The best time to fertilize lawn (before or after rain)

Who else has wondered if the best time to fertilize your lawn is before or after it rains? I certainly have. Here’s what I found when I looked into this common lawn care question.

It’s best to fertilize your lawn after it rains rather than before a significant rainfall. This is mainly because rainfall can transport nutrients away from your turf grass. Lawn fertilizers are often highly soluble in water, leading to environmental pollution following rainfall events (not to mention a waste of money for the homeowner!).

There are quite a few reasons that it’s better to fertilize your turf grass right after it rains instead of right before it rains. Read on to learn more about aligning your lawn fertilizer application with the weather forecast.

Is it best to fertilize the lawn before or after it rains

Fertilizer loss due to rainfall

Fertilizer loss due to rainfall is a common issue with all water-soluble fertilizers, but it can be particularly troublesome with lawn fertilizers. This is because lawn fertilizers are formulated to contain higher amounts of nitrogen than other blends. Water-soluble nitrogen quickly washes through soil, and can mean that your lawn never gets the benefit of the nitrogen you’ve purchased.

Rainfall itself also helps to bring usable nutrients from the soil itself into the rhizosphere of the turf grass. This is particularly true in new lawns with fresh soil and in seasons when the soil is warming or has been recently warmed. It is quite possible that the rainfall itself will supply the lawn with adequate nutrients for growth. This is one reason the best time to fertilize the lawn is after, not before, the rain.

“With excessive fertilizer applications, crop nutrient efficiency declines and farmers obtain diminishing financial returns.”

Mineral Nutrition of Plants: Principles and Perspectives, by Emanuel Epstein and Arnold J. Bloom

“Don’t pour nitrogen down the drain; avoid fertilizing right before a big rain or irrigation.”

Building Soil: A Down-to-Earth Approach: Natural Solutions for Better Gardens & Yards, by Elizabeth Murphy

“In crop plants subject to excessive fertilization, photosynthetic capacity ceases to increase with additional leaf nitrogen.”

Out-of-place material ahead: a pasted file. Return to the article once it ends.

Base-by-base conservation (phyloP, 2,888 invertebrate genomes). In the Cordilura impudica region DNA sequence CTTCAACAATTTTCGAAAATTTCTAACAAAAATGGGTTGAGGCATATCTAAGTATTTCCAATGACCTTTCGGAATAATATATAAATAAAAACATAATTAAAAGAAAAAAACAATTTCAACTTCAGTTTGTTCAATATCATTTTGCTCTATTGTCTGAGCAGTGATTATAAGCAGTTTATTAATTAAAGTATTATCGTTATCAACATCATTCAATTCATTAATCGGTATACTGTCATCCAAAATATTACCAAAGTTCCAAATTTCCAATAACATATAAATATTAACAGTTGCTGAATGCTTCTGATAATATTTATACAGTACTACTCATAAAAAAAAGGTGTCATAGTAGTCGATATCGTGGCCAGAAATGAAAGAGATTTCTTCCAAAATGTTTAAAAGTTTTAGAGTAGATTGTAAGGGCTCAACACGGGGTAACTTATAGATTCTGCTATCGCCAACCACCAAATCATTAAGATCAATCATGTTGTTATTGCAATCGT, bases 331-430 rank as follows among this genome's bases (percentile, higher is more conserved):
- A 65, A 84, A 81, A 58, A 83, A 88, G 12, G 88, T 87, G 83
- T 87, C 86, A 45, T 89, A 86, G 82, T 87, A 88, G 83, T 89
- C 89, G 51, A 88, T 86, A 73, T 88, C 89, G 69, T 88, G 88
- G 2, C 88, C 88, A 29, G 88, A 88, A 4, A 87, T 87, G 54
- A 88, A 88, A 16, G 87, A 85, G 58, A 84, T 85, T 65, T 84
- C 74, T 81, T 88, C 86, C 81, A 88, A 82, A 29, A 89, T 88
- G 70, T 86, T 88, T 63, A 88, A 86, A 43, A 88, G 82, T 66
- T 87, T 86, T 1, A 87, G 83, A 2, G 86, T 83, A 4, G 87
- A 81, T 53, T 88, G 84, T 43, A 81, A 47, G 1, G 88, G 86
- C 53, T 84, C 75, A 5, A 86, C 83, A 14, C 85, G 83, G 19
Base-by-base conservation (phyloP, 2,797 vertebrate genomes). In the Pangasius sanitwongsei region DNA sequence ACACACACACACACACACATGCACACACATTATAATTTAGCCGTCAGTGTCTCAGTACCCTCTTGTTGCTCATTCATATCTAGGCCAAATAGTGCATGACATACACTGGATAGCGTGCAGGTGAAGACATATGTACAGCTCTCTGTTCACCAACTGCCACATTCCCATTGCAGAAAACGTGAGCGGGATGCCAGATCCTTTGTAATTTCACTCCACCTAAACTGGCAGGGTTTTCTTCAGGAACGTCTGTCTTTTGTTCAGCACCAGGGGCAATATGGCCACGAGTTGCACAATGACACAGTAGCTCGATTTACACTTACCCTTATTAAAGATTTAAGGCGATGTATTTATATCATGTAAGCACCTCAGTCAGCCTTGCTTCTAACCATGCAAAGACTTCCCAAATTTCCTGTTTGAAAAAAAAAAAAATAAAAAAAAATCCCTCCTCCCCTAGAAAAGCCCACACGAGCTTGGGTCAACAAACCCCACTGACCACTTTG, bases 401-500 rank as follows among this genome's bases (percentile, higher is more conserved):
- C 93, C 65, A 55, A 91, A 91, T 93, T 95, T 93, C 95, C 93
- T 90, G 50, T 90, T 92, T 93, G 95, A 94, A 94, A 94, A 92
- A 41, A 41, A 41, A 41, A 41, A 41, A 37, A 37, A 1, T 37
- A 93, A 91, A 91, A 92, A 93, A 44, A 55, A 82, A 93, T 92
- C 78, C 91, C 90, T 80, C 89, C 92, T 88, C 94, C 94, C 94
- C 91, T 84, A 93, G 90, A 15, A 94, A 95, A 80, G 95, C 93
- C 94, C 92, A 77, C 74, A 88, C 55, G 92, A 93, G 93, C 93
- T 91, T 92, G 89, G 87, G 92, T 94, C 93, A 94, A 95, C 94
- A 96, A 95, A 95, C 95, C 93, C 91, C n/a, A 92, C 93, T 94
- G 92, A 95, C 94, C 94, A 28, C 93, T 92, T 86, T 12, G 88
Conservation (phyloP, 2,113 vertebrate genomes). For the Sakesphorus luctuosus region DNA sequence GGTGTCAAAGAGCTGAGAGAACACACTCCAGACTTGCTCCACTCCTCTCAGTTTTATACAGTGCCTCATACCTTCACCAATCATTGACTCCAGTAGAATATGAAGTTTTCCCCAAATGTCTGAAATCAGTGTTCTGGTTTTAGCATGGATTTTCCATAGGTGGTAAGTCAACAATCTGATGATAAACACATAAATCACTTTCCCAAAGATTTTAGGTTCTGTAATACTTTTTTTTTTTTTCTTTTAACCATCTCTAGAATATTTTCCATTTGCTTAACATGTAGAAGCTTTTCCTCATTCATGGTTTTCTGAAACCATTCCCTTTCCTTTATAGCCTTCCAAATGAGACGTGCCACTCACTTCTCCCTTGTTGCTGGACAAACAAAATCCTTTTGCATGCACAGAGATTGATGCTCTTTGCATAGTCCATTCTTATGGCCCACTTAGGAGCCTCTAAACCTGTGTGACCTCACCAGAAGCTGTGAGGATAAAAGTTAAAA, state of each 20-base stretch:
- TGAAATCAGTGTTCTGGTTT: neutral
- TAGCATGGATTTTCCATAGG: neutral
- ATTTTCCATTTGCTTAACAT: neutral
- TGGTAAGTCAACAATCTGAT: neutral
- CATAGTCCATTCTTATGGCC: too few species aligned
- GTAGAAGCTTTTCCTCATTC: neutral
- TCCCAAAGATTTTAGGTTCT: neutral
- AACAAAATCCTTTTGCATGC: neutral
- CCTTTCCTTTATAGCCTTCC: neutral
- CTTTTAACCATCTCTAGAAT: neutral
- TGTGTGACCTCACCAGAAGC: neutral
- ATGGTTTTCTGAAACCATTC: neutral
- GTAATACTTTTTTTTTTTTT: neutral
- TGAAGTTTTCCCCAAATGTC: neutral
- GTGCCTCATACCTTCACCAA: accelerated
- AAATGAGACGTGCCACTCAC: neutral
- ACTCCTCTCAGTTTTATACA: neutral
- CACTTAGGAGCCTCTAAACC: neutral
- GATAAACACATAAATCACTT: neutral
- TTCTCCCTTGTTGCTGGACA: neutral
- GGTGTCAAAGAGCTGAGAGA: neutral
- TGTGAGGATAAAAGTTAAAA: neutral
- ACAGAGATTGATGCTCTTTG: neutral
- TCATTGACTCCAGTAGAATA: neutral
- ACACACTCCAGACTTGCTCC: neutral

Mineral Nutrition of Plants: Principles and Perspectives, by Emanuel Epstein and Arnold J. Bloom

Groundwater pollution from fertilizing before rainfall

Leaching of fertilizer nutrients such as nitrogen leads to pollution of the soil in the surrounding environment. The rainfall carries the nutrients down through the root zone of the grass and away through the soil beyond your lawn.

While nitrogen is an important nutrient for plants, so is the natural balance of nutrients in the natural ecosystem. Disrupting the naturally-occurring ratios of nutrients can upset the way the ecosystem functions.

“Since nitrogen leaches through the soil easily, water runoff containing this surplus nitrogen can end up polluting the groundwater or nearby lakes and streams.”

The Lawn Bible: How to Keep It Green, Groomed, and Growing Every Season of the Year, by David R. Mellor, Fenway Park’s Master Groundskeeper

Surface water pollution from fertilizing before rainfall

Surface water pollution of creeks, rivers, lakes, and oceans is an increasingly visible problem. While soil and groundwater pollution isn’t very visible, it’s hard not to notice giant algae bloom at the beach. Lawn fertilizer ingredients like nitrogen and phosphorus are key contributors to this problem. Fertilizing the lawn before it rains (rather than after) worsens the effect.

Eutrophication of aquatic environments with synthetic fertilizer has become such a problem in some areas that it has created “dead zones” – areas where oxygen levels in the water become too low to support the life in the ecosystem. This pollution is one of the main reasons that the best time to fertilize the lawn is after forecasted rainfall has finished, rather than before it rains.

“Phosphorus is a component of most fertilizers that helps plants to grow. When too much is applied or is applied at the wrong time—such as right before it rains—most of it is washed away and ends up in the local waterways. This type of pollution is called nonpoint source pollution. It causes eutrophication (a reduction of dissolved oxygen in water bodies caused by an increase of minerals and organic nutrients) of rivers and lakes. This reduced level of oxygen in water ends up suffocating fish.”